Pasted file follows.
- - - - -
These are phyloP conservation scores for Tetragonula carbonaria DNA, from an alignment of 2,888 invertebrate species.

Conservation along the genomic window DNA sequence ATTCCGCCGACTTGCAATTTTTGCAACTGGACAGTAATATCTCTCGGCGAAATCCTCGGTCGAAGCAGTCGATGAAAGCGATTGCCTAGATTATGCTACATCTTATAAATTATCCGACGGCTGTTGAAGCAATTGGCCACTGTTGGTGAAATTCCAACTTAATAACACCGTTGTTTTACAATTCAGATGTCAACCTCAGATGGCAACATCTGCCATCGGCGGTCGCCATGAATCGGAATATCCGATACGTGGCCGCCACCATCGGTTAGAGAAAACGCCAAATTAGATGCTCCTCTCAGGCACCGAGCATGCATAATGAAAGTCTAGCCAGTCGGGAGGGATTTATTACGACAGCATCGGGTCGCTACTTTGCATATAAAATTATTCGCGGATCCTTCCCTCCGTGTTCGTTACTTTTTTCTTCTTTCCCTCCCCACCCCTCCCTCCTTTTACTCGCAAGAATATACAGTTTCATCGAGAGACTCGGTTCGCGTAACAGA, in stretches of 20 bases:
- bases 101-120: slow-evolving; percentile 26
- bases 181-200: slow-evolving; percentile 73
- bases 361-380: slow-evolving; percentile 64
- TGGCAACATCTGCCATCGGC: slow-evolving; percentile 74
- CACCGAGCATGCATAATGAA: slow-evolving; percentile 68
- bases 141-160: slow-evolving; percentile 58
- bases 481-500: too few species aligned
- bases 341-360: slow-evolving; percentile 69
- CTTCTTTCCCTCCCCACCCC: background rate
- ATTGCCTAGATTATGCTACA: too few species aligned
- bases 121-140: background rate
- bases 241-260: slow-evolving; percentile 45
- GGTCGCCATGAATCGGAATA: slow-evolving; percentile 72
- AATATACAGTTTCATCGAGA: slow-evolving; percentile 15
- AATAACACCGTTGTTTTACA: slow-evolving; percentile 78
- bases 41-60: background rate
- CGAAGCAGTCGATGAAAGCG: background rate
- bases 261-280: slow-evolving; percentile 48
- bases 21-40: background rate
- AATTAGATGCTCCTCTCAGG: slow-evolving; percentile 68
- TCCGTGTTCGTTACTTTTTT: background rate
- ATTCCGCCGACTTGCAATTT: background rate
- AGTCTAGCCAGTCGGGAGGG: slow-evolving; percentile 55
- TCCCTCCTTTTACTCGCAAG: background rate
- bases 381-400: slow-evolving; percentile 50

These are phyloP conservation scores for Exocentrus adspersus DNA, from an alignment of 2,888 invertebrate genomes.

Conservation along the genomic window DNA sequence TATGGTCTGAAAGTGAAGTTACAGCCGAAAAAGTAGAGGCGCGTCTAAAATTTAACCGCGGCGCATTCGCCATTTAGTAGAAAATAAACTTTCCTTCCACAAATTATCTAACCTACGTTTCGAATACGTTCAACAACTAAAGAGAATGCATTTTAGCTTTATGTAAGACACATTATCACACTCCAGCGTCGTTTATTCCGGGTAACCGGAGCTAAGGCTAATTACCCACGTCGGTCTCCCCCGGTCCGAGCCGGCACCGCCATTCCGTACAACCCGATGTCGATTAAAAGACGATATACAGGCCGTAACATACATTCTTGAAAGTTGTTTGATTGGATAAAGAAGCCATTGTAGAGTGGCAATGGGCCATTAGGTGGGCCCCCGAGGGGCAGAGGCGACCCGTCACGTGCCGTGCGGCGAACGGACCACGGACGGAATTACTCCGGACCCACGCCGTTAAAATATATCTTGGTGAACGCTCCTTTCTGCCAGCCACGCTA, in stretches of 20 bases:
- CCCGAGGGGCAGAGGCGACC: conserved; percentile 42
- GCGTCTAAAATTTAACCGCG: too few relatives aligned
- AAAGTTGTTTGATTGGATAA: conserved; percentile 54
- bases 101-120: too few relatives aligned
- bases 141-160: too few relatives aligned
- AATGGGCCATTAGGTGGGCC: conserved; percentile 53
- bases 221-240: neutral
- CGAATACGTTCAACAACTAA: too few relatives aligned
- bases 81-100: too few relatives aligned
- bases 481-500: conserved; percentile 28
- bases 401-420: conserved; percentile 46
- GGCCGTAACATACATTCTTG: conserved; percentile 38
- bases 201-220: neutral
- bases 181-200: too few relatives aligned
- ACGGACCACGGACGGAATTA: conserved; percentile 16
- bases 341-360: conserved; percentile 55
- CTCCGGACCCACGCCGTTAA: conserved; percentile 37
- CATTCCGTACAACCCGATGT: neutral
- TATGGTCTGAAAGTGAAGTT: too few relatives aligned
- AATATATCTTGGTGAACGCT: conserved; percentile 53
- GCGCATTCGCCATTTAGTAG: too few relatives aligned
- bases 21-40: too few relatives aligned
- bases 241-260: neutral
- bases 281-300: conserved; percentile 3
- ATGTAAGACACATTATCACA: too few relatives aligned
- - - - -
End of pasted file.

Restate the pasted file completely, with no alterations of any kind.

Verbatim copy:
These are phyloP conservation scores for Tetragonula carbonaria DNA, from an alignment of 2,888 invertebrate species.

Conservation along the genomic window DNA sequence ATTCCGCCGACTTGCAATTTTTGCAACTGGACAGTAATATCTCTCGGCGAAATCCTCGGTCGAAGCAGTCGATGAAAGCGATTGCCTAGATTATGCTACATCTTATAAATTATCCGACGGCTGTTGAAGCAATTGGCCACTGTTGGTGAAATTCCAACTTAATAACACCGTTGTTTTACAATTCAGATGTCAACCTCAGATGGCAACATCTGCCATCGGCGGTCGCCATGAATCGGAATATCCGATACGTGGCCGCCACCATCGGTTAGAGAAAACGCCAAATTAGATGCTCCTCTCAGGCACCGAGCATGCATAATGAAAGTCTAGCCAGTCGGGAGGGATTTATTACGACAGCATCGGGTCGCTACTTTGCATATAAAATTATTCGCGGATCCTTCCCTCCGTGTTCGTTACTTTTTTCTTCTTTCCCTCCCCACCCCTCCCTCCTTTTACTCGCAAGAATATACAGTTTCATCGAGAGACTCGGTTCGCGTAACAGA, in stretches of 20 bases:
- bases 101-120: slow-evolving; percentile 26
- bases 181-200: slow-evolving; percentile 73
- bases 361-380: slow-evolving; percentile 64
- TGGCAACATCTGCCATCGGC: slow-evolving; percentile 74
- CACCGAGCATGCATAATGAA: slow-evolving; percentile 68
- bases 141-160: slow-evolving; percentile 58
- bases 481-500: too few species aligned
- bases 341-360: slow-evolving; percentile 69
- CTTCTTTCCCTCCCCACCCC: background rate
- ATTGCCTAGATTATGCTACA: too few species aligned
- bases 121-140: background rate
- bases 241-260: slow-evolving; percentile 45
- GGTCGCCATGAATCGGAATA: slow-evolving; percentile 72
- AATATACAGTTTCATCGAGA: slow-evolving; percentile 15
- AATAACACCGTTGTTTTACA: slow-evolving; percentile 78
- bases 41-60: background rate
- CGAAGCAGTCGATGAAAGCG: background rate
- bases 261-280: slow-evolving; percentile 48
- bases 21-40: background rate
- AATTAGATGCTCCTCTCAGG: slow-evolving; percentile 68
- TCCGTGTTCGTTACTTTTTT: background rate
- ATTCCGCCGACTTGCAATTT: background rate
- AGTCTAGCCAGTCGGGAGGG: slow-evolving; percentile 55
- TCCCTCCTTTTACTCGCAAG: background rate
- bases 381-400: slow-evolving; percentile 50

These are phyloP conservation scores for Exocentrus adspersus DNA, from an alignment of 2,888 invertebrate genomes.

Conservation along the genomic window DNA sequence TATGGTCTGAAAGTGAAGTTACAGCCGAAAAAGTAGAGGCGCGTCTAAAATTTAACCGCGGCGCATTCGCCATTTAGTAGAAAATAAACTTTCCTTCCACAAATTATCTAACCTACGTTTCGAATACGTTCAACAACTAAAGAGAATGCATTTTAGCTTTATGTAAGACACATTATCACACTCCAGCGTCGTTTATTCCGGGTAACCGGAGCTAAGGCTAATTACCCACGTCGGTCTCCCCCGGTCCGAGCCGGCACCGCCATTCCGTACAACCCGATGTCGATTAAAAGACGATATACAGGCCGTAACATACATTCTTGAAAGTTGTTTGATTGGATAAAGAAGCCATTGTAGAGTGGCAATGGGCCATTAGGTGGGCCCCCGAGGGGCAGAGGCGACCCGTCACGTGCCGTGCGGCGAACGGACCACGGACGGAATTACTCCGGACCCACGCCGTTAAAATATATCTTGGTGAACGCTCCTTTCTGCCAGCCACGCTA, in stretches of 20 bases:
- CCCGAGGGGCAGAGGCGACC: conserved; percentile 42
- GCGTCTAAAATTTAACCGCG: too few relatives aligned
- AAAGTTGTTTGATTGGATAA: conserved; percentile 54
- bases 101-120: too few relatives aligned
- bases 141-160: too few relatives aligned
- AATGGGCCATTAGGTGGGCC: conserved; percentile 53
- bases 221-240: neutral
- CGAATACGTTCAACAACTAA: too few relatives aligned
- bases 81-100: too few relatives aligned
- bases 481-500: conserved; percentile 28
- bases 401-420: conserved; percentile 46
- GGCCGTAACATACATTCTTG: conserved; percentile 38
- bases 201-220: neutral
- bases 181-200: too few relatives aligned
- ACGGACCACGGACGGAATTA: conserved; percentile 16
- bases 341-360: conserved; percentile 55
- CTCCGGACCCACGCCGTTAA: conserved; percentile 37
- CATTCCGTACAACCCGATGT: neutral
- TATGGTCTGAAAGTGAAGTT: too few relatives aligned
- AATATATCTTGGTGAACGCT: conserved; percentile 53
- GCGCATTCGCCATTTAGTAG: too few relatives aligned
- bases 21-40: too few relatives aligned
- bases 241-260: neutral
- bases 281-300: conserved; percentile 3
- ATGTAAGACACATTATCACA: too few relatives aligned